Editorial: Admitting we have a problem
It wasn’t a 12-step meeting at the Wheeler Opera House on Monday night, but the Aspen community took a critical step nonetheless: It admitted that it has a problem.
That problem is suicide, and the Community Forum on Mental Health, sponsored by the Aspen Hope Center, took the integral step of addressing the issue head-on.
Recovering addicts often say that they had to hit “rock bottom” before they began to seek help. Seeing what has happened in Pitkin County so far this year — four self-inflicted deaths — very well might have been this community’s rock bottom when it comes to suicide.
And that’s what led to Monday’s forum, where the prevailing theme from both the speakers and the panelists was to demystify the notion that suicides aren’t preventable. That’s simply not the case, but we must train ourselves to be aware of the signs that precede a suicide attempt: Detachment, disinterest, substance abuse and depression are among the evident precursors.
Yet aside from reacting to a person’s exterior signs, the forum showed that we also must be proactive if we want to be realistic about curbing the local suicide rate. Random acts of kindness — perhaps through a simple text to a friend — is one way to be proactive, said speaker Allison Daily, who lost her brother to suicide.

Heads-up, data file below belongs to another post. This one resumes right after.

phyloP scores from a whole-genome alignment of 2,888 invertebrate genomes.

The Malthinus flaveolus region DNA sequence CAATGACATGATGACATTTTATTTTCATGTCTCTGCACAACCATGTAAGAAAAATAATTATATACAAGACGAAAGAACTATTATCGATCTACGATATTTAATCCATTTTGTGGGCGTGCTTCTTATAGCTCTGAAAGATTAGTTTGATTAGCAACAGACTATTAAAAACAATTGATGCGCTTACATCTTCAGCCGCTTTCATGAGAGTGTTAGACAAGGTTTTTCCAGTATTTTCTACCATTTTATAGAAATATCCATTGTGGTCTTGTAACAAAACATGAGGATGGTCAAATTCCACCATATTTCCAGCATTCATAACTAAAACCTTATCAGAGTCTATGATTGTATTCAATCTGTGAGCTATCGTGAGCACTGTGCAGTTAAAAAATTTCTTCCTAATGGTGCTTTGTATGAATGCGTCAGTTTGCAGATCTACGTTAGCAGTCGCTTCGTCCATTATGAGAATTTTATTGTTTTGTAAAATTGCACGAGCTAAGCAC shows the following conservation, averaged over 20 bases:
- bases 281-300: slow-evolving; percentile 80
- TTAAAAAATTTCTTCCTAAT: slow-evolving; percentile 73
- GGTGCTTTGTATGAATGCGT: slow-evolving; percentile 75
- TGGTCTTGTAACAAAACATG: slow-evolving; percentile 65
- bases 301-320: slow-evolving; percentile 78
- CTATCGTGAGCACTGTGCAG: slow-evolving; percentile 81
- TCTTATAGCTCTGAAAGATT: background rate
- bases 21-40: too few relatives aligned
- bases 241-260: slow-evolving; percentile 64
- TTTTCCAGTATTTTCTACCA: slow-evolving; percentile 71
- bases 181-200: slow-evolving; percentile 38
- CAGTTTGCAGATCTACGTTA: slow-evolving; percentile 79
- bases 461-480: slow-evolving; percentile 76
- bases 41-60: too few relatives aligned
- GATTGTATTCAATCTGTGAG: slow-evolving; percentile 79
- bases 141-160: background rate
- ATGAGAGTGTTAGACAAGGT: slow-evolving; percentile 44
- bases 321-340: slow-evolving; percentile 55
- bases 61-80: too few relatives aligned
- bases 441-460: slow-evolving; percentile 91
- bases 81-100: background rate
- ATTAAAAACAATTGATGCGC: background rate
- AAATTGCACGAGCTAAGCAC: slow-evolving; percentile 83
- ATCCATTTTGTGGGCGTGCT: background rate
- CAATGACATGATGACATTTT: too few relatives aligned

Additionally, said John Medveckis, a private therapist and crisis clinician at the Hope Center, it’s better to err on the side of caution when you see someone suffering. That’s done by not leaving their side and letting them know you care and also by contacting the Hope Center or law enforcement when you see a crisis. Forget concerns that you might be overreacting to a relative’s or friend’s depression or emotional crisis, Medveckis said, as it’s better to be wrong than to not do anything.
We commend the Hope Center, the Wheeler Opera House, the courageous speakers and the informed panelists for starting the conversation about suicide. This was the first step for the community to tackle this difficult and troubling problem. We hope to see more discussions that will help residents better understand this issue and, most importantly, go toward saving a person who sees no way out.
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